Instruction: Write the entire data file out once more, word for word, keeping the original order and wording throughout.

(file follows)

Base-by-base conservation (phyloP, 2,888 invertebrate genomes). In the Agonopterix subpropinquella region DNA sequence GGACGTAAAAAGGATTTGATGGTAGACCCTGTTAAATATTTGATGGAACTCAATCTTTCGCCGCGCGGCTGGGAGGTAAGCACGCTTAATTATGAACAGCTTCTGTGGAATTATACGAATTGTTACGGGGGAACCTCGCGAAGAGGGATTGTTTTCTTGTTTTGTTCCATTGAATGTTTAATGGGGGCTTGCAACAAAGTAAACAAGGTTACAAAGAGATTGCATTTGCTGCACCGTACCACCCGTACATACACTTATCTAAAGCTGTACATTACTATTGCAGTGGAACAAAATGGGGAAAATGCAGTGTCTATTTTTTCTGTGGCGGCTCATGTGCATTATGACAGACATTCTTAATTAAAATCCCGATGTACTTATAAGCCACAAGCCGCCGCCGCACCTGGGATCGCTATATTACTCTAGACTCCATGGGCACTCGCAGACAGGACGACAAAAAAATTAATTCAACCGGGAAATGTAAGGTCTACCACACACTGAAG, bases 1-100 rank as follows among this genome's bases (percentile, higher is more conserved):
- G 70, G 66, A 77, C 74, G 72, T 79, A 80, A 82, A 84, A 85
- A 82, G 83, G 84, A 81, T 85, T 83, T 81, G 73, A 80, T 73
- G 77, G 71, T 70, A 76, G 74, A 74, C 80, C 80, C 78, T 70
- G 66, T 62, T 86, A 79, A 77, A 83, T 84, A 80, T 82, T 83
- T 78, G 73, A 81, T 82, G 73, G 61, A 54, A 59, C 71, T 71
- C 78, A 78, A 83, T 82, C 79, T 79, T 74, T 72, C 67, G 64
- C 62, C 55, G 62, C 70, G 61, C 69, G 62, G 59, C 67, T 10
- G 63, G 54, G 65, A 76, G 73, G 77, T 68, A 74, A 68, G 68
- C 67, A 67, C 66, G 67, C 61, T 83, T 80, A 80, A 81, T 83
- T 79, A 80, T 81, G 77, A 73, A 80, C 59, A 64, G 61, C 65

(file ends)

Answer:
Base-by-base conservation (phyloP, 2,888 invertebrate genomes). In the Agonopterix subpropinquella region DNA sequence GGACGTAAAAAGGATTTGATGGTAGACCCTGTTAAATATTTGATGGAACTCAATCTTTCGCCGCGCGGCTGGGAGGTAAGCACGCTTAATTATGAACAGCTTCTGTGGAATTATACGAATTGTTACGGGGGAACCTCGCGAAGAGGGATTGTTTTCTTGTTTTGTTCCATTGAATGTTTAATGGGGGCTTGCAACAAAGTAAACAAGGTTACAAAGAGATTGCATTTGCTGCACCGTACCACCCGTACATACACTTATCTAAAGCTGTACATTACTATTGCAGTGGAACAAAATGGGGAAAATGCAGTGTCTATTTTTTCTGTGGCGGCTCATGTGCATTATGACAGACATTCTTAATTAAAATCCCGATGTACTTATAAGCCACAAGCCGCCGCCGCACCTGGGATCGCTATATTACTCTAGACTCCATGGGCACTCGCAGACAGGACGACAAAAAAATTAATTCAACCGGGAAATGTAAGGTCTACCACACACTGAAG, bases 1-100 rank as follows among this genome's bases (percentile, higher is more conserved):
- G 70, G 66, A 77, C 74, G 72, T 79, A 80, A 82, A 84, A 85
- A 82, G 83, G 84, A 81, T 85, T 83, T 81, G 73, A 80, T 73
- G 77, G 71, T 70, A 76, G 74, A 74, C 80, C 80, C 78, T 70
- G 66, T 62, T 86, A 79, A 77, A 83, T 84, A 80, T 82, T 83
- T 78, G 73, A 81, T 82, G 73, G 61, A 54, A 59, C 71, T 71
- C 78, A 78, A 83, T 82, C 79, T 79, T 74, T 72, C 67, G 64
- C 62, C 55, G 62, C 70, G 61, C 69, G 62, G 59, C 67, T 10
- G 63, G 54, G 65, A 76, G 73, G 77, T 68, A 74, A 68, G 68
- C 67, A 67, C 66, G 67, C 61, T 83, T 80, A 80, A 81, T 83
- T 79, A 80, T 81, G 77, A 73, A 80, C 59, A 64, G 61, C 65